My thoughts exactly.

It's probably time for the U.S. to withdraw her troops completely. It's been a long time since 1953. Since Koreans yearn so much for reunification I'm sure the U.S. troops pulling out would hasten to make their dreams come true.

2 ( +4 / -2 )

What Ossan meant to say is that there is an order in Asia, in which Japan rides on USA's coat-tail, and South Korea on Japan's. People get upset when South Korea try to think and act they are equal to Japan.

America will have no countries on its "co-tails" if it wishes to remain a presence in the Pacific in the coming decades. They will rely on Japan on becoming an equal partner (once Japan finally gets off its backside about it) in order to retain status quo. SK care less about the partnership with America right now - they realise America is a fading power and China is a rising one and so long as they have China not standing in the way, SK will eventually take over the North and unify the country..

0 ( +2 / -2 )

And glaringly obvious is the absence of a visit to china from Obama's schedule, I wonder how the noisey Chinese will view this ?

1 ( +3 / -2 )

The US should let S. Korea handle her own business so she will stop whining. Just pull all the troops out, sit back and relax from the Koreas drama. N. Korea is just a small fry. It's better to concentrate on dealing with the source.

0 ( +2 / -2 )

one time America owned the china, Korea and many other countries but at that time china think we will take victory and now you are seeing china is the super power

-1 ( +0 / -1 )

Nothing that Japan will do will satisfy the koreans. Obama should mention that there is more to be had with Korea being friendly and acknowledging the many official apologies and reparations and the US blood shed for Korean freedom and then ask Park what her father did during World War II. If Korea wants to jump into bed with China and ignore that China invaded Korea in the 1950s then so be it, get the US troops out of Korea let them deal with the north and China on their own. The US has lots of allies in the region, chief among them Japan. We can box China in without Korea.

0 ( +1 / -1 )

Obama originally only wanted to stay one night, but Abe asked him to allow Japan to shower him with exceptional honors and that would require 2 to 3 days. Japan's intention here is quite clear. It wants to hold on the dear daddy.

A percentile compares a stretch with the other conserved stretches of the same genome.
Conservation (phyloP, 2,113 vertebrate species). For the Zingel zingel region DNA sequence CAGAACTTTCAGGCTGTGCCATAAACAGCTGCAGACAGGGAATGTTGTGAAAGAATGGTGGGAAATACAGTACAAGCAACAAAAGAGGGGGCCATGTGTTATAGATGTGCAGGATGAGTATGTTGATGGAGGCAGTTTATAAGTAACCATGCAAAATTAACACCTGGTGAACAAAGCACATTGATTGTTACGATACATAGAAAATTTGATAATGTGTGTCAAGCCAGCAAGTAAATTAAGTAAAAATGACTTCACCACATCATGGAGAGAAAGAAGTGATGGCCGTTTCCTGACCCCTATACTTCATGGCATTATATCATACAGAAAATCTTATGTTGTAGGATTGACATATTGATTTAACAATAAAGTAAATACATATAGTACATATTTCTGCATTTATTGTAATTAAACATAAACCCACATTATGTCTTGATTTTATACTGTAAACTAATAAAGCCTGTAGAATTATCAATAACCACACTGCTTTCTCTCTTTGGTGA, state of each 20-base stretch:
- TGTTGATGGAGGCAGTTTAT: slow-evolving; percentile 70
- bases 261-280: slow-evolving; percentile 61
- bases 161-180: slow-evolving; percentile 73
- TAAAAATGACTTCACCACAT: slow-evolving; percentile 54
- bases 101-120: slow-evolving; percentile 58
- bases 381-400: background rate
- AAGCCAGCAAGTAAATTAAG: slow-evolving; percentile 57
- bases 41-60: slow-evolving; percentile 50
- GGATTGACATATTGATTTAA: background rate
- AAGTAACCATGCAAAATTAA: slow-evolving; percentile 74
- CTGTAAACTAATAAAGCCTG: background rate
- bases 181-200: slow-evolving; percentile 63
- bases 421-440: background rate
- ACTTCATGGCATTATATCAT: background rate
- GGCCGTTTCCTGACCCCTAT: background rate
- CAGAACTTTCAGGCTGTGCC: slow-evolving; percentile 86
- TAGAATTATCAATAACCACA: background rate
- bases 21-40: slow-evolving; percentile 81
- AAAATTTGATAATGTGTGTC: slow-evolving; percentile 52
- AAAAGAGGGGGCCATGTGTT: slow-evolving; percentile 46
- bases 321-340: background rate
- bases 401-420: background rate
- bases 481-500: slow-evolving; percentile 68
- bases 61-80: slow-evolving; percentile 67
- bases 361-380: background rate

But asking Obama to denounce China or swear on defending Japan will most likely only annoy Obama, and adds to his already big headache. He will increasingly see Japan as "trouble maker", not being helpful as an ally (aka puppet) should.

-3 ( +0 / -3 )

There's nothing USA has that Japan can hold onto now.

-2 ( +0 / -2 )

Do any of you really feel Japan is an alley with the U.S. and what it stood for? When you are out and about, do you feel that in the air? In the atmosphere? I see a few foreigner in Shibuya now and then. A see a few interracial couples. But I don't feel it. Maybe they don't like me, and only me. Money doesn't make a country an alley. Its the people. Its the soul and spirit. Its the bridges that were built on blood. There is a sense of human universality, not restricted to culture, race, or fashion style. All these things will burn away and turn to ashes. its 2014. still so much racism and discrimination. still so much hate for people of difference. not referring to homosexuality.

-2 ( +0 / -2 )

America is increasingly becoming irrelevant... S.Korea is siding with China more now. Japan is still holding onto US, even though it is sinking away. The US does not treat Japan as an ally, it treats one as a lackey or a servant. "I don't care what you have to say, you will do what you are told" is America's motto. Japan thinks that it is fine as long as it's protected by the US. How mistaken they are... when America is taking down the entire "free world" with them. America, Europe, it's gone. It's finished. Here comes China.

-3 ( +2 / -5 )

Eiji TakanoFeb. 14, 2014 - 11:11PM JST America is increasingly becoming irrelevant... S.Korea is siding with China more now. Japan is still holding onto US, >even though it is sinking away. The US does not treat Japan as an ally, it treats one as a lackey or a servant. "I don't >care what you have to say, you will do what you are told" is America's motto. Japan thinks that it is fine as long as it's >protected by the US. How mistaken they are... when America is taking down the entire "free world" with them. >America, Europe, it's gone. It's finished. Here comes China.

We've reached a point where the resident Chinese trolls don't even pretend to discuss the article anymore. They just spout off Chinese propaganda. JT really needs to rethink it's moderation policies to keep up with he times.

0 ( +0 / -0 )

Notice, no state visit to Japan. That's what you get when you ignore the VIce President telling you to no go to Yasukuni.

-2 ( +0 / -2 )

Obama has good intention but can he achieve his goal of easing tensions in Easts China sea region by preaching peace between all sides instead of concentrating on promises he made earlier in regards to this conflict.

0 ( +0 / -0 )